More than 1,000 patients at Maine medical facilities have been treated with products that were recalled by a Massachusetts pharmacy after a steroid injection was linked to a meningitis outbreak that has killed 24 people and sickened hundreds more.

Officials from those facilities are stressing that the products they used have not been associated with the meningitis outbreak or any other illnesses, but a spokeswoman from U.S. Food and Drug Administration said Thursday that the agency is not certain the injectable steroid is the only contaminated product from New England Compounding Center.

State epidemiologist Dr. Stephen Sears said the tainted steroid injection was not shipped to any facilities in Maine, but 30 facilities in the state have received other products from New England Compounding Center, according to the U.S. Food and Drug Administration.

About of half of those facilities said Thursday that no patients have reported concerning symptoms. The other half either did not return phone calls or had no one available to comment.

The products from New England Compounding Center used by the Maine facilities include a vein treatment, an asthma test, numbing gels, eye drops and injections for pain, macular degeneration, lipodissolve and early-labor prevention.

The FDA has instructed facilities to notify patients who received an injectable product that came from the Framingham, Mass., pharmacy on or after May 21.

Seven facilities reported notifying more than 1,000 patients, from five at MaineGeneral Medical Center in Waterville who received injections for floppy iris procedures to about 600 patients at Central Maine Medical Center in Lewiston, who used a kit to test asthma or received an injection for pain or other conditions, according to officials at those hospitals.

St. Joseph Hospital in Bangor is sending letters to 1,500 patients who may have been treated with medication for pain, nausea or fluid retention that came from New England Compounding Center, according to spokeswoman Bethany McKnight.

She said the hospital knows how many actually were treated with the products, but she did not provide that number.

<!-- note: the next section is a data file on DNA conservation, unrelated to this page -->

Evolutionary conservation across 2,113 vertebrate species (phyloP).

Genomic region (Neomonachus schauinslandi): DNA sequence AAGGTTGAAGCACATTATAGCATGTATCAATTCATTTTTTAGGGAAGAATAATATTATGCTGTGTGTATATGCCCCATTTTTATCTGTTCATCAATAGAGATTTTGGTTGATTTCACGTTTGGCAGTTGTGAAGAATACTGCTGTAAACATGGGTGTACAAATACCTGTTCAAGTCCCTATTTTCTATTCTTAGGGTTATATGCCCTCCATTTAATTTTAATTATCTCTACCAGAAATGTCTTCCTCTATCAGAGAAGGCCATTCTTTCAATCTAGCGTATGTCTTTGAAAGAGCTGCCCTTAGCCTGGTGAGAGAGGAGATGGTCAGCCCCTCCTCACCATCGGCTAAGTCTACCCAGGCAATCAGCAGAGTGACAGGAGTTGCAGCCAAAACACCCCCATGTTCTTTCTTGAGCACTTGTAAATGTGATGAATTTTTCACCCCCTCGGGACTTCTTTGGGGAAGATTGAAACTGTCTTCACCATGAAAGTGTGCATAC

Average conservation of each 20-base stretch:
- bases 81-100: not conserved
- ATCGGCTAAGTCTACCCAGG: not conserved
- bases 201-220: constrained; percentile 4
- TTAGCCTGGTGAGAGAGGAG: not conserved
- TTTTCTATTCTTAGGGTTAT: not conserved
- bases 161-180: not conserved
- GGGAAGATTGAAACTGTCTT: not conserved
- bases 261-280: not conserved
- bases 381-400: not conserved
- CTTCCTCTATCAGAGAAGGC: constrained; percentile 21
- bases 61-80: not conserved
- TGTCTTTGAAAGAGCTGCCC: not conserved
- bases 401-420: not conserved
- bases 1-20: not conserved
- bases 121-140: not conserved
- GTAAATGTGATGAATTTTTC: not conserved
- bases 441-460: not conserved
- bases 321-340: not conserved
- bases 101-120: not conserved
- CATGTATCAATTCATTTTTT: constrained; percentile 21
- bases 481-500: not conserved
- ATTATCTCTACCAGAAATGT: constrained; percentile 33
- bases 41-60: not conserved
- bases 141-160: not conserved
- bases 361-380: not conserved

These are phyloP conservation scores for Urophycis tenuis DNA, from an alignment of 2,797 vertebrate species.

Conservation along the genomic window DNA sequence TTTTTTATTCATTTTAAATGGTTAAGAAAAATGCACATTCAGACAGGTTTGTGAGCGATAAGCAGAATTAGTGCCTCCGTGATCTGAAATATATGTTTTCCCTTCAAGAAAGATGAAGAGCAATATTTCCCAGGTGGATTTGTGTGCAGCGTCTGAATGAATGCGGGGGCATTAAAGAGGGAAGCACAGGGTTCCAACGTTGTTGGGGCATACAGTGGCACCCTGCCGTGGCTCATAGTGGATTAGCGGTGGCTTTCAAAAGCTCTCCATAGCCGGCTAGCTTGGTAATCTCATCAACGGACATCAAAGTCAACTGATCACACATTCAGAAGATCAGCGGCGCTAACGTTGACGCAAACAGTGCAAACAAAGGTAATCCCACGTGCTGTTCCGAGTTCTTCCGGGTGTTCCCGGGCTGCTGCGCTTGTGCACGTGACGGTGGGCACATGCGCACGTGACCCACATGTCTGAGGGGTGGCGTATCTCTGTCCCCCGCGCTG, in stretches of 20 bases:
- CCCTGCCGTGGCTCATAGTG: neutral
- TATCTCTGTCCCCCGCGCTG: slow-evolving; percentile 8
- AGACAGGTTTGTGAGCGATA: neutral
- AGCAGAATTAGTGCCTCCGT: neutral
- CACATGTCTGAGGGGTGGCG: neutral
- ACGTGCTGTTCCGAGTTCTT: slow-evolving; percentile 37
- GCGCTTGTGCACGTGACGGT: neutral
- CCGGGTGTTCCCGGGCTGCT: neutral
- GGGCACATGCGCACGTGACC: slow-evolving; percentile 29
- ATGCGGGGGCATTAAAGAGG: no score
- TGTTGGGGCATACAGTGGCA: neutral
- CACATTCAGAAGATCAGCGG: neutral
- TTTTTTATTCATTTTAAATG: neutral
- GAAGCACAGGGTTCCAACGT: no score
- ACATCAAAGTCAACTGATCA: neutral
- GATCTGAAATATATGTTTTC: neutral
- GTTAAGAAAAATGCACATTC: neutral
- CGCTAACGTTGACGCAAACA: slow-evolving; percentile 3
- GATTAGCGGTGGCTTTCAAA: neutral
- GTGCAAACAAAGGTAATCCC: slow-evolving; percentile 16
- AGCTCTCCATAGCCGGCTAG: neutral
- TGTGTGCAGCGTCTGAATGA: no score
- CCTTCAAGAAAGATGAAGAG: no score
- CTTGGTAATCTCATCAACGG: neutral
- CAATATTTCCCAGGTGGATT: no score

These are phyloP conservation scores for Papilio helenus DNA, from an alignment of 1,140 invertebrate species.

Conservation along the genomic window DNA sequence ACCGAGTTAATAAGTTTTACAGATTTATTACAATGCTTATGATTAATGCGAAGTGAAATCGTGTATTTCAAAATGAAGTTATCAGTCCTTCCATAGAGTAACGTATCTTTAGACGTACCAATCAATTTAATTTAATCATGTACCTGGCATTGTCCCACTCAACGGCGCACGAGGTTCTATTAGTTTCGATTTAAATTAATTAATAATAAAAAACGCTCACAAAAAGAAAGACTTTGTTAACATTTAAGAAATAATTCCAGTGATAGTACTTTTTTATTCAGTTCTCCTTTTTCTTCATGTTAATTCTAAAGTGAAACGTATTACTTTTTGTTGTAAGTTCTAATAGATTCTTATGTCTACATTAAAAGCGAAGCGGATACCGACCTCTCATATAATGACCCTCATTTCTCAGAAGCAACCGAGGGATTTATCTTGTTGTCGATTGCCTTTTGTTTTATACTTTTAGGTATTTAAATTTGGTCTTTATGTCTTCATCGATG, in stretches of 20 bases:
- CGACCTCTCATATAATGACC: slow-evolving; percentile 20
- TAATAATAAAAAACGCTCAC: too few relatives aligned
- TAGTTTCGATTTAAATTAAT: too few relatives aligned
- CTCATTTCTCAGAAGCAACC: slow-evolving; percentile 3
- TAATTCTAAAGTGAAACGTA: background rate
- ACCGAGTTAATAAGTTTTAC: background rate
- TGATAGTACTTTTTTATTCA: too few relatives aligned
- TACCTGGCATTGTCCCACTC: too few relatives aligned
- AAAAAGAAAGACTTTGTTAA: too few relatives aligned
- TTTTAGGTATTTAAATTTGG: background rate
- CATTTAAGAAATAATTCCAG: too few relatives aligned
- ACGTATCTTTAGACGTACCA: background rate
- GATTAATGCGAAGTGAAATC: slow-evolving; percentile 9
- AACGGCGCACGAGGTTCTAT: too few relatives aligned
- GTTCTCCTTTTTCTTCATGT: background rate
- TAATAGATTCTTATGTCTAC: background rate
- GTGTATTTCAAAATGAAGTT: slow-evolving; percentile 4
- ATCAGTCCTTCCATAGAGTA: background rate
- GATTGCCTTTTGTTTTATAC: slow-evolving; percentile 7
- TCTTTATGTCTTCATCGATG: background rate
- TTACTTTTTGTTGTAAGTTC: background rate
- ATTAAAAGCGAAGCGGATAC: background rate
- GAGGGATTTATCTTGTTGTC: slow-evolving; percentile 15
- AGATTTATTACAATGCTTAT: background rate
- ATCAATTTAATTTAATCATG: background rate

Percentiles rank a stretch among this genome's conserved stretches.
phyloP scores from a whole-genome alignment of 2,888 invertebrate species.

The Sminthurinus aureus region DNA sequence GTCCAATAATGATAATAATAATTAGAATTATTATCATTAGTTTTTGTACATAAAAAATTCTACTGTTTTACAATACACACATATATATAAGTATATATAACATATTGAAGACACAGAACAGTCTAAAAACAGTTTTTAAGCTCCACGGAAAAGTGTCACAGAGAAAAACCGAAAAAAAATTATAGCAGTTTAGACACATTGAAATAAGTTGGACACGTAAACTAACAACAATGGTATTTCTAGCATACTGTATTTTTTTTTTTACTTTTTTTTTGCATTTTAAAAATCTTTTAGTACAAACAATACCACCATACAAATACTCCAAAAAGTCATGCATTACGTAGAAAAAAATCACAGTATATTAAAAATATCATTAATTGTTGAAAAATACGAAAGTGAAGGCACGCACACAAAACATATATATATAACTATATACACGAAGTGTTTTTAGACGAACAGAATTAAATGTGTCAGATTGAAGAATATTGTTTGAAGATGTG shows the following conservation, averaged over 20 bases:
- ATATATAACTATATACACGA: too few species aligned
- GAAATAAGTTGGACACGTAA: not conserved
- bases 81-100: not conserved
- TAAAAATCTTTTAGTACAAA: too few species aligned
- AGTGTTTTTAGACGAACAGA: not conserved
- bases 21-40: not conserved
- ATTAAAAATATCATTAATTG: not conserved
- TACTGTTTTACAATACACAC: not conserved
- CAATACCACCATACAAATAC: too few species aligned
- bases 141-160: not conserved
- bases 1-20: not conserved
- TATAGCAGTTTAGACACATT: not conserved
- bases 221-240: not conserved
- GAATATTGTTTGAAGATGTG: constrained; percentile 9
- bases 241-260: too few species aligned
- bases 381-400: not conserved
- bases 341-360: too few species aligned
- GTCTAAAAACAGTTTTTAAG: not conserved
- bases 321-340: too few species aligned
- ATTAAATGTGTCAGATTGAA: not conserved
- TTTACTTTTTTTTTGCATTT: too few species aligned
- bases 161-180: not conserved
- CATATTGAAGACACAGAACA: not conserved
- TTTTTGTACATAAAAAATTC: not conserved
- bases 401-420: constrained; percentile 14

Other facilities reached Thursday could not or would not provide numbers of patients notified, or used only topical treatments from New England Compounding Center. The FDA is not requiring facilities to contact patients treated with the pharmacy’s topical products, which include gels used for inflammation, numbing and nausea.

All products from New England Compounding Center, however, are included in the recall. The FDA instructed facilities to sequester the products until given further instruction.

In interviews and letters to patients, officials from the facilities have emphasized that the products they used have not been associated with any illnesses.

“I’m not worried at all about our patients,” said Dr. Stewart Turner of Kittery Ophthalmic Consultants, which used an injection to treat macular degeneration from New England Compounding Center.

Turner said an eye infection would have presented itself within 48 hours of the injection, and that time period has long passed.

Dr. Frank Lavoie, chief operating officer for Southern Maine Medical Center in Biddeford, also said he believes that hospital’s patients who were treated with an eye drop used in cataract surgery are at very low risk for infection, because no illnesses associated with that product have been reported.

“Should risk have manifested itself, it would already be present,” he said.

Sarah Clark-Lynn, a spokeswoman for the FDA, said the agency can’t guarantee that other products have not been contaminated. She said the FDA is concerned about all of New England Compounding Center’s products, but more about some than others. She declined to be more specific.

Clark-Lynn said she couldn’t comment on whether products aside from the steroid injection have been tested, because that information is part of an ongoing investigation.

Sears, the state epidemiologist, said he was echoing the words of the FDA when saying that the scope of the recall represented an “abundance of caution.”

On the basis of information from the federal government, Sears said, “there does not appear to be significant risk.”

Sears said the Maine Center for Disease Control and Prevention received the list of facilities with products from New England Compounding Center last week and contacted them to make sure they knew they had recalled products. Most did, he said.

Dr. Sheila Pinette, director of the Maine CDC, said, although no patients in Maine were given the steroid associated with the outbreak, patients still could still show up in hospital emergency rooms with symptoms of fungal meningitis, because Maine has a lot of out-of-state visitors that may have been exposed elsewhere.

“Providers need to be on the lookout for any symptoms, and we’re helping educate them,” she said.

Portland Press Herald staff writer Eric Russell contributed to this report.


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